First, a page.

The miracle of the "Swallows" of Capistrano takes place each year at the Mission of San Juan Capistano, on March 19th, St.Joseph's Day. As the little birds wing their way back to the most famous Mission in California, the village of San Juan Capistrano takes on a fiesta air and the visitors from all parts of the world, and all walks of life, gather in great numbers to witness the "miracle" of the return of the swallows.
Each year the "Scout Swallows" precede the main flock by a few days and it seems to be their chief duty to clear the way for the main flock to arrive at the "Old Mission" of Capistrano.
With the arrival of early dawn on St. Joseph's Day, the little birds begin to arrive and begin rebuilding their mud nests, which are clinging to the ruins of the old stone church of San Juan Capistrano.
And every September, I find myself circling my academic pursuits once more, my thoughts like scout swallows, looking for viable nesting grounds in familiar places. I've been elsewhere for weeks now. I migrate in the summer. I think while I'm away from school that maybe I don't want to return. But then the end of August comes, and I find myself in the air again.
Too poetic? A bit sappy? Yeah, well the beginning of September is like that. Mothers around the globe mourn over their young, newly (and apparently suddenly) old and ready and expansive -- but these mothers feel proud, too. Pleased. Teary-eyed and pleased. College freshmen don't know whether to laugh or cry at feeling so lost and so ready to be. Harvesters feel buried under good harvests and groan under getting what they wanted the most. There's always a bit of the melancholy in September's excitement, I think, and you don't have to be a mommy to feel it.
So, here comes fall quarter. I'll be reading for a course in The Literature of Resistance this quarter. It makes me afraid to think of, but I want to do it. I've already been forever changed by a course called The Psychology of Transformational Narrative. Nice bookend courses for this degree, I think.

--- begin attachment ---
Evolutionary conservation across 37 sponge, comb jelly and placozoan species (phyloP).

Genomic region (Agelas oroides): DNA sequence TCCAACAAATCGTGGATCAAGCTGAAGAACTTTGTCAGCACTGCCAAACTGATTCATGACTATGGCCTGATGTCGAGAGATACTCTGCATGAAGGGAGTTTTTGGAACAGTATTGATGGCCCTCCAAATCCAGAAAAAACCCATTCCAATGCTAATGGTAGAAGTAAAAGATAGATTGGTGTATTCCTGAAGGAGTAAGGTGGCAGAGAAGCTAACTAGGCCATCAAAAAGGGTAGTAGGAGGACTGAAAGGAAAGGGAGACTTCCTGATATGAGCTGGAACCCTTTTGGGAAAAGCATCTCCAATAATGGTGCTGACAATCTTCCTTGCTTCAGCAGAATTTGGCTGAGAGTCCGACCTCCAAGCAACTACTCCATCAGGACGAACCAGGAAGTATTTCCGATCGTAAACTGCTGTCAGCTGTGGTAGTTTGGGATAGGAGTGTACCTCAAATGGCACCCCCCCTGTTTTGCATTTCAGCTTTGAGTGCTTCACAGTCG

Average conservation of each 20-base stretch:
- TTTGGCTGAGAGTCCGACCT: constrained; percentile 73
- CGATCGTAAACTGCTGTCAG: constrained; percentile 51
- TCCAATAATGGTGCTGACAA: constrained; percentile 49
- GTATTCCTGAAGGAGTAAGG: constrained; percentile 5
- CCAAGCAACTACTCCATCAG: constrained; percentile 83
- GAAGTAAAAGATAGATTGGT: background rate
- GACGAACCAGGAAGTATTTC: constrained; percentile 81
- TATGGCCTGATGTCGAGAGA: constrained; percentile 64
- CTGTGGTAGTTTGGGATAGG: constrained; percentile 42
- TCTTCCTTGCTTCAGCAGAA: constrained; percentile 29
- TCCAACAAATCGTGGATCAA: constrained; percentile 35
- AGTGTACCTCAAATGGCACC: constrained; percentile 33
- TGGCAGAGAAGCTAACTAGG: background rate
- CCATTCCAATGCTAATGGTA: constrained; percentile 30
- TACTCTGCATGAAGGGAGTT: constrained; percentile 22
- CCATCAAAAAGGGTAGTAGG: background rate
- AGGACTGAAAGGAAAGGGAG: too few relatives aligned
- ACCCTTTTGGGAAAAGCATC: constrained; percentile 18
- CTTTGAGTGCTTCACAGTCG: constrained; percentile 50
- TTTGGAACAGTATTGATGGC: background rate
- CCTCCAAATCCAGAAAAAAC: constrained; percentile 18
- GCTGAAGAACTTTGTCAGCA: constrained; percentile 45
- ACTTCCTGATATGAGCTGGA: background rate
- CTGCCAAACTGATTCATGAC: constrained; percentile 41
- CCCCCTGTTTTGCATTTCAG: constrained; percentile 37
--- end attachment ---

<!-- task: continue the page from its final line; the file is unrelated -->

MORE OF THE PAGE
See, my degree is supposed to be about Composing the Human Experience. This is a writing and psychology degree - a literature and philosophy degree - a degree about people and the words they use. To this end, and in some sort of trick of the light (on the path I'm trying to follow), I keep discovering books within courses, but also outside of them. I am acquiring a library of compositions of the human experience.
Books from inside my courses include heavyweights like Pedagogy of the Oppressed and Opening Up have changed my life forever. I wrote a PLA essay for which Sonja Lyubomirsky's The How of Happiness was one of the texts, and this led me to the research being done by Gretchen Rubin for her recent book called The Happiness Project, which has led me to bring home piles and piles of books from the library about happiness research. Most of them aren't worth much. But I am just now finishing one that has glimmers of things I want to use. Little flickers of light. The path twinkles with books like this one. It's called bluebird: women and the new psychology of happiness, by ariel gore.
There is a lot to recommend this book. I take issue with some of her trains of thought, but still ... there is a lot of good stuff in here, all the way through. And now, near the end, I find a quote I must use when I write my senior paper. Because I'm assembling a rock-paper-scissors model of the human being, in which the rock is the human inborn natural self, the paper is the socialized self, and the scissors are the human will ... and because I believe that the thing that defines the human being as unique in the world of critters is that "humans choose" ... this quote from a holocaust survivor is a little nugget of pure light for me.
Do you know him? Have you heard of Viktor Frankl? His book, Man's Search for Meaning, chronicles his experiences as a concentration camp inmate - not exactly light, attractive, bedtime reading, right? But look at the conclusion he finds:
Everything can be taken from a man but one thing: the last of the human freedoms - to choose one's attitude in any given set of circumstances, to choose one's own way.
Yes, I'm ready for school to start again. Rebuilding my mud nest. Composing my own human experience. Using my scissors to shape the paper that covers my rock. Ready.